A federal judge has ruled in favor of the lawsuit filed earlier this year by Attorney General T.J. Donovan to protect food assistance. In January, Attorney General Donovan joined a coalition of 15 attorneys general and New York City in filing a lawsuit to stop the Trump Administration from eliminating food assistance for nearly 700,000 Americans, including more than 200 Vermont households as of January 2020. The lawsuit, filed in the District of Columbia, challenged a U.S. Department of Agriculture (USDA) rule that would limit states’ ability to extend benefits from the Supplemental Nutrition Assistance Program (SNAP), known in Vermont as 3SquaresVT, beyond a three-month period for certain adults. In the Court’s opinion issued yesterday, Chief U.S. District Judge Beryl A. Howell granted the coalition’s motion for summary judgment and invalidated the entire rule.
“The pandemic has brought into focus how crucial 3SquaresVT is to many Vermont families,” said Attorney General Donovan. “We fought to protect 3SquaresVT, which has been repeatedly under attack by the Trump Administration, and I am pleased with the Court’s decision.”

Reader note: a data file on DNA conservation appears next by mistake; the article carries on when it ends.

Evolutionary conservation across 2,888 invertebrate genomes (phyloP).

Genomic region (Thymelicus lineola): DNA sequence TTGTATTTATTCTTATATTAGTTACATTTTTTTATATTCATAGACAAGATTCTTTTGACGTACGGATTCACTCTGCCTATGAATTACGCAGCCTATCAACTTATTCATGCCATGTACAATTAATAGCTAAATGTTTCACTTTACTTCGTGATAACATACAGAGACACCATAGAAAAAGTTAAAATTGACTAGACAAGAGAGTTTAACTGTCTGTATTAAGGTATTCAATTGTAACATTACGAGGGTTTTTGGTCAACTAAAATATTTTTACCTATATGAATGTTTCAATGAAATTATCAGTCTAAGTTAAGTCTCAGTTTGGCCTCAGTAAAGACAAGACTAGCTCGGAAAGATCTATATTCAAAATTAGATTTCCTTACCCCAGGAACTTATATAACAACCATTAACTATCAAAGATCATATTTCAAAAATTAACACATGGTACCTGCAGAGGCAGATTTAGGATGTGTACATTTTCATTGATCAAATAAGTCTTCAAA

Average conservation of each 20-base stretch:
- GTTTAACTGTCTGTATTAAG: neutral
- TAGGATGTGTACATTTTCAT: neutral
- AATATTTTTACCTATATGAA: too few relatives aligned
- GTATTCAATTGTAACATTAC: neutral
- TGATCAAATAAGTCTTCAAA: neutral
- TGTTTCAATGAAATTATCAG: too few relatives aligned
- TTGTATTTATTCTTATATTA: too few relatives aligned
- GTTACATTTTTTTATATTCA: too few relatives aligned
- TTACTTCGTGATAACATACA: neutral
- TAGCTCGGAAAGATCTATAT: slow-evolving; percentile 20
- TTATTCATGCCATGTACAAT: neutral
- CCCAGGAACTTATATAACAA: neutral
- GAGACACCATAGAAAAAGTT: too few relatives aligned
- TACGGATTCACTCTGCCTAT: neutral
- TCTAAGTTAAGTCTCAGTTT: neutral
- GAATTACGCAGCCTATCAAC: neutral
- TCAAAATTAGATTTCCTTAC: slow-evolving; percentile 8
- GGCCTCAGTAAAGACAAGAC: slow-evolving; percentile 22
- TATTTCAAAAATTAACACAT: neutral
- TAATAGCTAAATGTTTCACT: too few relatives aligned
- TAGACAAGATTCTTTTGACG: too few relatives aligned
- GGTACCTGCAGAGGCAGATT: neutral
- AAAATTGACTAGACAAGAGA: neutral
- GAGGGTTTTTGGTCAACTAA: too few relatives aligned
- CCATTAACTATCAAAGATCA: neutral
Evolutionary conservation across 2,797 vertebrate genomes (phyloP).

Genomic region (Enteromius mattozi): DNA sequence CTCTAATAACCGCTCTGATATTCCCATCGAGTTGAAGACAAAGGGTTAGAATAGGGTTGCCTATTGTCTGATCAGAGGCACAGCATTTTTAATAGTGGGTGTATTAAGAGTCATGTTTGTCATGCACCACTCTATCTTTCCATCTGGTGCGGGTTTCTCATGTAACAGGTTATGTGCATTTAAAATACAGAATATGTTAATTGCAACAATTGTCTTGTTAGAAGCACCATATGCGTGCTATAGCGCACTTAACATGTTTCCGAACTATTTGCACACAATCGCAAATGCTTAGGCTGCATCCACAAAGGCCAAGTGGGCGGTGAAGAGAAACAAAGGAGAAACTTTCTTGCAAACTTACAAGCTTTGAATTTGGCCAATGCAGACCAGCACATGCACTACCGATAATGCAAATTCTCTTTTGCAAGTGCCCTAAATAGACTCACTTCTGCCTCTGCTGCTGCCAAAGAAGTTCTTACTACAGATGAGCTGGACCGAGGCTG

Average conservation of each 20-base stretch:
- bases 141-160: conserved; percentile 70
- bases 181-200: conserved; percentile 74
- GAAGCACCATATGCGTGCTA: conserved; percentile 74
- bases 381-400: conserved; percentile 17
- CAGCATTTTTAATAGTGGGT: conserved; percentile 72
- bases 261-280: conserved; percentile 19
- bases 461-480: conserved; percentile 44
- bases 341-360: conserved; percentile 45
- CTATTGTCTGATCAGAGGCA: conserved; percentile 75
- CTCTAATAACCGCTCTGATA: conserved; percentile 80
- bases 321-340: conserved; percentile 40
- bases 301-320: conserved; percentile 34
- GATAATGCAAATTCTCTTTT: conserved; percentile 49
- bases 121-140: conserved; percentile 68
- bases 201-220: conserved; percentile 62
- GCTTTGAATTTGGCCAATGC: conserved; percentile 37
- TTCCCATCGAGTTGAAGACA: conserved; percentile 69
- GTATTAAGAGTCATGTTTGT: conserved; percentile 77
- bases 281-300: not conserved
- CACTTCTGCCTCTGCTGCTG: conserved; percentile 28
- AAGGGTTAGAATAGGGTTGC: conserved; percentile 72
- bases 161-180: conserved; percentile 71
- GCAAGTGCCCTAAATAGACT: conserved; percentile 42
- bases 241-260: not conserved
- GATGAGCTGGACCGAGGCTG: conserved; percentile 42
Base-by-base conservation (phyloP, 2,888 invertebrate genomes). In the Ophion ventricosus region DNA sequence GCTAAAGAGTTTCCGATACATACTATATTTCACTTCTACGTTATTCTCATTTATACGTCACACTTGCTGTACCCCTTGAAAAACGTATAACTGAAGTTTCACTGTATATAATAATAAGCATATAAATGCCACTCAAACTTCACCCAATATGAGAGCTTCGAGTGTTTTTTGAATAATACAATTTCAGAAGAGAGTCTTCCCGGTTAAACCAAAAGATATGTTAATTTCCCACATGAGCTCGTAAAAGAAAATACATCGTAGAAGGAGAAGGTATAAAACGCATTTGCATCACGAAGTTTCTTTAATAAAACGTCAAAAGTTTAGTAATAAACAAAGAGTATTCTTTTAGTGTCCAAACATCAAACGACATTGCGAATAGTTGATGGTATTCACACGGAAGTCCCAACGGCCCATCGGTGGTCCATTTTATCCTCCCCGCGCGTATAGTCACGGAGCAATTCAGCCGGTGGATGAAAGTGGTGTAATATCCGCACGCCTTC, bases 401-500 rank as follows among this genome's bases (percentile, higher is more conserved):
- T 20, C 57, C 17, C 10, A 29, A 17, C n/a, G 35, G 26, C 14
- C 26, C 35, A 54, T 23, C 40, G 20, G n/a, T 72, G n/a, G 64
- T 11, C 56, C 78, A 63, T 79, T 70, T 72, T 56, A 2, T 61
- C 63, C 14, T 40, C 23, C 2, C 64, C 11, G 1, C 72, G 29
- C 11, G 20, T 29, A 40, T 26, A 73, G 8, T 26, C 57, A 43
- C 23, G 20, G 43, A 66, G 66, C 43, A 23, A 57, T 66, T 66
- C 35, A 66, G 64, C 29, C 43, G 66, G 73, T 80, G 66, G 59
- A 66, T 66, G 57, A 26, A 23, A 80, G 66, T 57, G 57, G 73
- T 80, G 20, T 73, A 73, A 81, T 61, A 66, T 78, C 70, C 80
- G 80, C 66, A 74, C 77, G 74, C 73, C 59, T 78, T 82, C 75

In the lawsuit filed on January 16, 2020, the coalition asserted that the USDA directly undermined Congress’ intent for the SNAP program, and that the USDA violated the federal rulemaking process by not allowing for a meaningful opportunity to comment on the new rule.
In a decision issued on October 18, 2020, the Court agreed with the coalition and invalidated the rule in its entirety. The Court found that the rule “radically and abruptly alters decades of regulatory practice, leaving States scrambling and exponentially increasing food insecurity for tens of thousands of Americans.” The Court went on to say, “Whether USDA could, using a legally proper process, adequately explain how the Final Rule’s changes both comport with the statutory scheme and make sense is a question for another day. For now, the agency has not done so.”
A copy of the Court’s decision can be found here.